Morning Thanks

Garrison Keillor once said we'd all be better off if we all started the day by giving thanks for just one thing. I'll try.

Tuesday, June 23, 2015

Morning Thanks--Mornings in the country

Its plain old reality teaches forbearance, I suppose, but it's just impossible not to feel a pinch of regret, maybe more. Right now, my fingers curled over the keyboard, a caramel swath of early morning light glows northward from its warmest point, mostly east of me, where, soon enough, that very glow will open in incandescence. Still, I know the morning has come later, not appreciably. I don't have to watch the clock to realize that the days are slowly shortening.

Dawn will come again, and unlike yesterday, when unseen winds threatened everything standing just outside my door, it will take over the night as lovingly as ever. There are no clouds right now, so there will be no drama other than the bridegroom himself stepping forth, as the Psalms say, from his chamber, albeit a few minutes later than yesterday. 

I know of two wide-open spaces marked by a seemingly endless row of perfectly placed rocks that still point at the exact spot the sun rose (past tense) this weekend, summer solstice. Like some mammoth sun dial, those rocks tell time as they did a couple of centuries ago right here. They make clear that yes, you're right, the days are shorter and it's time once again to remember an end to warm dawns, to consider the advent of yet another winter.

Winter dawns can be perfectly beautiful, but they're notoriously unaccommodating here in Siouxland. We make do, but right now, despite the gorgeous caramel swath outside my window, it's impossible not to note that this morning's show has begun a bit later than yesterday, all of which reminds me that light and warmth and welcome are slowly receding behind the spectacle. 

Yesterday, I'm told, storm winds wiped out machine sheds, grain bins, and a couple of airplane hangers just down the road. Farther north, a rogue cell reigned more havoc, I guess. Here, what tore into the river valley was mostly bluster. I stepped out in the middle of a 60-mile-an-hour visitation that rose and fell inside ten minutes, no real losses, just noise--terrifying noise but little more.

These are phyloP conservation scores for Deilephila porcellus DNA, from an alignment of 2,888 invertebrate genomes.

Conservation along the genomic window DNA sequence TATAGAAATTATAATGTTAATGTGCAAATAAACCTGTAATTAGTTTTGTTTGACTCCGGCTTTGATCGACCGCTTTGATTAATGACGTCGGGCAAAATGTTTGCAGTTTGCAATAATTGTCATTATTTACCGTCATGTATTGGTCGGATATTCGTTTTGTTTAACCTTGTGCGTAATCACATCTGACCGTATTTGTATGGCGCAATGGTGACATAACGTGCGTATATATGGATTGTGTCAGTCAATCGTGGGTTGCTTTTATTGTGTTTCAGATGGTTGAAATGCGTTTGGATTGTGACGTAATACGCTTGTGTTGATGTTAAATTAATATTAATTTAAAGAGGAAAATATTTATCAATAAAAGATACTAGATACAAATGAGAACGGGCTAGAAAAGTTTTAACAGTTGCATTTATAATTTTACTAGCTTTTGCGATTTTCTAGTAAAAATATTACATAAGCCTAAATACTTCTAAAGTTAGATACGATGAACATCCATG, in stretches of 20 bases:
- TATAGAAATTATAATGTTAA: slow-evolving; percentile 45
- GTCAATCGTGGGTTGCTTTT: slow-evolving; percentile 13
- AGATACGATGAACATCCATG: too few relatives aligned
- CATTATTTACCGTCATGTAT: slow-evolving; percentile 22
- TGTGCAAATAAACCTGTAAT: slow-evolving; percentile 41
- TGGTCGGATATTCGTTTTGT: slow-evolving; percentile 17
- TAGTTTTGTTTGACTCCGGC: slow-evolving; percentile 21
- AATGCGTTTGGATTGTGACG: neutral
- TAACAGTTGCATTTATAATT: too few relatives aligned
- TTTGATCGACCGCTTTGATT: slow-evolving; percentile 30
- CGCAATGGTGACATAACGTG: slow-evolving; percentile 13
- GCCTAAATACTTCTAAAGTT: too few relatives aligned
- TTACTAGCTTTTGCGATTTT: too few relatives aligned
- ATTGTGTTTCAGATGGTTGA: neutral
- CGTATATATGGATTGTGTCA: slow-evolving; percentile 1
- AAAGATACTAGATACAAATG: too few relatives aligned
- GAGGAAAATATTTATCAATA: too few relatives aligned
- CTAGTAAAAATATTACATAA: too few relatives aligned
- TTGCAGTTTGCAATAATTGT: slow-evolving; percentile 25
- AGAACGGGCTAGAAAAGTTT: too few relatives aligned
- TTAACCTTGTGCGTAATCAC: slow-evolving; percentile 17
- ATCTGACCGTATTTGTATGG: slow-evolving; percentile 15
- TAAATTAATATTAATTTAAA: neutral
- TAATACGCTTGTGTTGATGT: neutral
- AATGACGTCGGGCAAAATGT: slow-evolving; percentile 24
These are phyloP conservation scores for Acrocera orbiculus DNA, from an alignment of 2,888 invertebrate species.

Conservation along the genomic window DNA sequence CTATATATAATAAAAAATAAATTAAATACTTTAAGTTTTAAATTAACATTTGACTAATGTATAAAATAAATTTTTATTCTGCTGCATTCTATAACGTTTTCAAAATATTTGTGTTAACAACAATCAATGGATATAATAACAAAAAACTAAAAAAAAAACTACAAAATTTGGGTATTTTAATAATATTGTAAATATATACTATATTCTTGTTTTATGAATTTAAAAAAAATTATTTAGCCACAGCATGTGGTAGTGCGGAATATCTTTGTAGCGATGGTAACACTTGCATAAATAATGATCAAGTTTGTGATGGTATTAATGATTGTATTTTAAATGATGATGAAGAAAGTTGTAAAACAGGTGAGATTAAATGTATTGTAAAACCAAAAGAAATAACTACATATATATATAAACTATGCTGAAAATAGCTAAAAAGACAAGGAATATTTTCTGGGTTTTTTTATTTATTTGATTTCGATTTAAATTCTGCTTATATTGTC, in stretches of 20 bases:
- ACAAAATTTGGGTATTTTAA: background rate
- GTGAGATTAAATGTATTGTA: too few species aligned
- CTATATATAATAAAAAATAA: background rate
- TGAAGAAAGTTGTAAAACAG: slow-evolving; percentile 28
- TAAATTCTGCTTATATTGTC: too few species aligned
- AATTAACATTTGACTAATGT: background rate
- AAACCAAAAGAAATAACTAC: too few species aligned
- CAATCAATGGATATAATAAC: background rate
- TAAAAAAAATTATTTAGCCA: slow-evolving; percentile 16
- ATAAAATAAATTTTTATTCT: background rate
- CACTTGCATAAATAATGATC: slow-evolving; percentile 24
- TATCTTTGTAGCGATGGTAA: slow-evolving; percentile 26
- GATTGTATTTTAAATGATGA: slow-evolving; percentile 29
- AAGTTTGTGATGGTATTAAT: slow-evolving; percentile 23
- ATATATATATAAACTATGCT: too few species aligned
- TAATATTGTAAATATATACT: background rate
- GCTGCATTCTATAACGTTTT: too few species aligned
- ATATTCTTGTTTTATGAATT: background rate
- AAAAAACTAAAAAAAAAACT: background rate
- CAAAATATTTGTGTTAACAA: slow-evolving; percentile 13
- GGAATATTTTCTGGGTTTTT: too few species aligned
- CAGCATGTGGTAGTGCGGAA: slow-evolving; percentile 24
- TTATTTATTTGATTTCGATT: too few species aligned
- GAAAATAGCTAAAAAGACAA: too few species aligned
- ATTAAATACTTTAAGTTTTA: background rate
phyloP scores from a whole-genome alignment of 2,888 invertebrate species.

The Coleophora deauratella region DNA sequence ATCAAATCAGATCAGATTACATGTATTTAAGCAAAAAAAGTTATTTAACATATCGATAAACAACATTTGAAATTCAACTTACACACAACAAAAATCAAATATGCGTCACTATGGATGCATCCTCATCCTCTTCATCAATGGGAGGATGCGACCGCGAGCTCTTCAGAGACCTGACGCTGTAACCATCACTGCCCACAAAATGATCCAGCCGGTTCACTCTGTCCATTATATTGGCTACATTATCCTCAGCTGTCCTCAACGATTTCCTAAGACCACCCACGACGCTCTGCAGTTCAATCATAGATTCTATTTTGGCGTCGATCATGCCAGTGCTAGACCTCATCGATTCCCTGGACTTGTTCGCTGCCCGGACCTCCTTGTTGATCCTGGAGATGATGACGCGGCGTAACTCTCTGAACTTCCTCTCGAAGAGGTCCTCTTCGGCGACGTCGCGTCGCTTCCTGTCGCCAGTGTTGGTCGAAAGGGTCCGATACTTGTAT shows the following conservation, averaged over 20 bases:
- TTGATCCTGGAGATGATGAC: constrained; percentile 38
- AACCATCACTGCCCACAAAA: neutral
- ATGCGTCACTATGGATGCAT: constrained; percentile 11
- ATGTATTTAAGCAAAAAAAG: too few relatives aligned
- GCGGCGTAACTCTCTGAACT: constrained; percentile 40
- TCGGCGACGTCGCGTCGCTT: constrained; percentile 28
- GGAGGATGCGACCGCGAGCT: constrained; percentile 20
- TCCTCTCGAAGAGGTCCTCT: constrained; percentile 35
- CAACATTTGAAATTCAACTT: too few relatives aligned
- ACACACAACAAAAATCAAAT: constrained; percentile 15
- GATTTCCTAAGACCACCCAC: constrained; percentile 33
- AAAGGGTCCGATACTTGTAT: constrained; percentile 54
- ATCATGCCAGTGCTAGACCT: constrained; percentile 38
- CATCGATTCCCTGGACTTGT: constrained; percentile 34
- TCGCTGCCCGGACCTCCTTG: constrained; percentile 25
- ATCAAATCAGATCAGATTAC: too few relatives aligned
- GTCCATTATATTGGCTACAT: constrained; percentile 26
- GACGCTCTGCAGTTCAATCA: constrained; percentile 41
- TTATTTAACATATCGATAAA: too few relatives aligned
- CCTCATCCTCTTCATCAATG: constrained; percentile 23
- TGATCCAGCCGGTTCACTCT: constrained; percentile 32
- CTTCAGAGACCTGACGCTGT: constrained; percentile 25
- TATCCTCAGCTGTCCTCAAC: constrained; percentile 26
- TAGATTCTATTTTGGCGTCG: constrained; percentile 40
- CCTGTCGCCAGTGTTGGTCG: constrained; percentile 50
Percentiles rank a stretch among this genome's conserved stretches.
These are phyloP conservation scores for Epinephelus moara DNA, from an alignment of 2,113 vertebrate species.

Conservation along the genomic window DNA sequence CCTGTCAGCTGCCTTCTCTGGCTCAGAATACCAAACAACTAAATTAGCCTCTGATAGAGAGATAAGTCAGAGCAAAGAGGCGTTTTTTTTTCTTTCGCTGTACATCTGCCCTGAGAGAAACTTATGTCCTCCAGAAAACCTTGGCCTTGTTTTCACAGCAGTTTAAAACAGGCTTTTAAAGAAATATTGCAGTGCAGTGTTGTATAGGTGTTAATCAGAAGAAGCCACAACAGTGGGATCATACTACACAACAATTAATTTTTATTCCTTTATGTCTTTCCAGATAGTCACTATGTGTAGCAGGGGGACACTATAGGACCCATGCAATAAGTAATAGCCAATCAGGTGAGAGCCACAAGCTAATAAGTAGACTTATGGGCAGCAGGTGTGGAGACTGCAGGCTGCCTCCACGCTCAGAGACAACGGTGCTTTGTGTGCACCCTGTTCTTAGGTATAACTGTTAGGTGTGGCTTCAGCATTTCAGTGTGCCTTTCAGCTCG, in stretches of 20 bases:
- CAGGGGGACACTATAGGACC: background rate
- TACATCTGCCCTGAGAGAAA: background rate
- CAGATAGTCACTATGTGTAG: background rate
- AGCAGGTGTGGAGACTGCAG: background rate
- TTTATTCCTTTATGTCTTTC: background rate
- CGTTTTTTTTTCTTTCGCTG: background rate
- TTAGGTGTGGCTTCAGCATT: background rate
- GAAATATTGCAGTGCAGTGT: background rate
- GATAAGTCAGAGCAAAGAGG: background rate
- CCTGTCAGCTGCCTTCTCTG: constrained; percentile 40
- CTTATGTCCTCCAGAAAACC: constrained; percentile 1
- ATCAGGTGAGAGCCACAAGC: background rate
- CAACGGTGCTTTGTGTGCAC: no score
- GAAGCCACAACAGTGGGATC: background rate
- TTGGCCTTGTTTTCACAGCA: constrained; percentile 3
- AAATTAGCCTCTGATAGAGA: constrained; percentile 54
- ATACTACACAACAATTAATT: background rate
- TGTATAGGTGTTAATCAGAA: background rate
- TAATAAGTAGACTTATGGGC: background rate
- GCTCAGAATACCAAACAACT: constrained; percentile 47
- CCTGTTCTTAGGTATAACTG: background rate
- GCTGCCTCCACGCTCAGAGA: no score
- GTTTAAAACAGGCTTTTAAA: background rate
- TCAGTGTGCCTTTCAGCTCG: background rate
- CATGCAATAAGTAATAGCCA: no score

But it's been a gorgeous June to to be here out in the country, to watch the morning rise from its own late nights. These are all this month's pics, just a step into our backyard. This art show is mine and the birds to take in just about every day. It's been a great June run. Here's Siouxland's Sabbath Solstice in citrus. 

The show's not over either. Even if the terra firma turns a little quicker, there will always be a dawn. Soon enough, it will arrive at a moment when a harvest moon sinks away. Then a first snow will shine in its appearance. All winter long, just outside my door the gallery will be open.

Besides, think of what dawn does to us, the world that waits for the morning.

It fires ordinary bromegrass into morning glory.

All in a morning's work. 

Here it is, this morning's plain Jane dawn. Nothing to crow about maybe, but still striking, a new day on the rise.

Just thought I'd report in this morning, in the manner of that old curmudgeon Thoreau, who dared to insist that others--not him, surely!--lived lives of quiet desperation.

In "Economy," the first chapter of Walden, he claims that 
in his short life he's already had a half-dozen or more professions, including being a reporter of dawns and morning and evening storms. "For a long time I was reporter to a journal, of no very wide circulation," he says, "whose editor has never yet seen fit to print the bulk of my contributions, and, as is too common with writers, I got only my labor for my pains." 

And the man didn't have a clue about blogging.

But then this. "However, in this case my pains were their own reward."

In the face of such rewards as these, even an old curmudgeon can be sweet. 

This morning's thanks are for the morning's story just outside.

1 comment:

Anonymous said...

From sinking sand, He lifted me.
With tender hand, He lifted me.
From shades of night, to plains of light.
Oh praise His name, He lifted me. Charles H. Gabriel
People from the plains (siouxland), always offer a unique perspective.
Thank you for reminding us our lives have been redeemed - going from dark to light, by God's grace.